Fat-generated hormone drives energetic capacity of muscle

The fat-generated hormone adiponectin plays an important role in the energetic capacity of skeletal muscle, according to a new study in the July, 2006, Cell Metabolism, published by Cell Press. Adiponectin is unusual among fat hormones in that its levels generally decline in those who are obese.

The researchers report evidence in people and mice, linking low adiponectin levels to insulin resistance and reductions in the number of "cellular power plants" called mitochondria in skeletal muscle. The findings suggest that therapies designed to boost the adiponectin signal might prove beneficial for the treatment of insulin resistance and diabetes, they said.

"We have discovered a skeletal muscle pathway by which adiponectin increases mitochondrial number and function and exerts antidiabetic effects," said lead author Anthony Civitarese from Pennington Biomedical Research Center in Baton Rouge, Louisiana.

Mitochondria utilize nutrient components, including fats and carbohydrates, to generate usable energy. The number of mitochondria therefore influences the way that muscles function. For example, people who exercise regularly have more mitochondria in their muscles than do those who are sedentary.

Earlier studies found that obese individuals and those with type 2 diabetes have reduced adiponectin concentrations, the researchers said. The new study examined the effects of that reduced adiponectin on skeletal muscle.

The researchers first examined children whose parents had type 2 diabetes and those with no family history of the disease. Muscle taken from individuals prone to diabetes was insulin resistant and had lower than normal concentrations of mitochondrial enzymes, suggesting some dysfunction, they found. The level of adiponectin also correlated with the estimated number of mitochondria in the muscle samples.

Further study of adiponectin-deficient mice similarly found that the animals were resistant to insulin and exhibited deficits in mitochondria in their skeletal muscles.

Finally, the researchers showed that adiponectin treatment of human muscle tissue in culture sparked the production of mitochondria. The treatment also limited the production of harmful free radicals, or reactive oxygen species, a sign that the mitochondria were operating more efficiently.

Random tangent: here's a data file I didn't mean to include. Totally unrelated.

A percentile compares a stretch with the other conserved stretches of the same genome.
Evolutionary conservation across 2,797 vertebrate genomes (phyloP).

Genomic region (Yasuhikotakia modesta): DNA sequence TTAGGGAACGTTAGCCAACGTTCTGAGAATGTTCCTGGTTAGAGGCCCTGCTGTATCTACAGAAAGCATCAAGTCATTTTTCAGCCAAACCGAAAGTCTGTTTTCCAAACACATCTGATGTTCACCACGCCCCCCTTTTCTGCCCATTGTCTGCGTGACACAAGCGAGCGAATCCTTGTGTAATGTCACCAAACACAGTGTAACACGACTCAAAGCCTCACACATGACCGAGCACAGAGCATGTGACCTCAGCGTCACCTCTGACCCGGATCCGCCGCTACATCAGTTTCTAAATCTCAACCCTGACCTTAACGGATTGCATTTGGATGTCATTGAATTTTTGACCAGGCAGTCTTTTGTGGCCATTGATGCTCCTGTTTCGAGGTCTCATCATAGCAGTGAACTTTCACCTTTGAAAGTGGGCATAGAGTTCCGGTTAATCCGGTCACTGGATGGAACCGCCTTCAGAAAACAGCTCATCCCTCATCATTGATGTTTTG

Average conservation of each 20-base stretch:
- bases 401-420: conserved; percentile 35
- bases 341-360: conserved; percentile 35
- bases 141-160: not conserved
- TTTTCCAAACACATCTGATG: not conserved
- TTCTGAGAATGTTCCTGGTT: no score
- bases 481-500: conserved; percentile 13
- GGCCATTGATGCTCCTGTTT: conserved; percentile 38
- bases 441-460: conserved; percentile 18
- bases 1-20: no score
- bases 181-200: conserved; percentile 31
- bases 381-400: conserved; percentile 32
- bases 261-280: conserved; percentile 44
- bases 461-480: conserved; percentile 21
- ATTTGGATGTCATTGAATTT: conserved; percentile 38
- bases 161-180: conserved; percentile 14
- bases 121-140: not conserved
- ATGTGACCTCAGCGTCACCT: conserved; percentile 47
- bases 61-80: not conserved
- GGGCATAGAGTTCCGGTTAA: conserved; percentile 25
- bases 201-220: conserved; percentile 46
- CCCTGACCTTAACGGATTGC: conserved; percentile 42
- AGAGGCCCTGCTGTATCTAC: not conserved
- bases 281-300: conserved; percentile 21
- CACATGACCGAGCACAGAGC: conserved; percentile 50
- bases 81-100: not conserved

The current findings, together with earlier studies that showed that adiponectin increases glucose uptake from the blood stream, suggest that the hormone might have therapeutic potential for those with insulin resistance or type 2 diabetes, Civitarese said.

However, adiponectin itself is difficult to produce in the quantities that would be required for a drug, he added.

"It may be that a mimetic drug that acts like adiponectin might prove beneficial," he said.

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The researchers include Anthony E. Civitarese, Barbara Ukropcova, Stacy Carling, Matthew Hulver, Eric Ravussin, and Steve R. Smith of the Pennington Biomedical Research Center in Baton Rouge, LA; Ralph A. DeFronzo of the University of Texas Health Science Center in San Antonio, TX; Lawrence Mandarino of the University of Texas Health Science Center in San Antonio, TX and Arizona State University in Tempe, AZ.

This study was supported partly by RO1 AG20478 (ER); DK04796 (LJM); DK066483 (LJM); M01RR001346 (LJM), DK24092 (RAD) and USDA20033432314010 (SRS).

Civitarese et al.: "Role of adiponectin in human skeletal muscle bioenergetics." Publishing in Cell Metabolism 4, 75–87, JULY 2006 DOI 10.1016/j.cmet.2006.05.002 www.cellmetabolism.org


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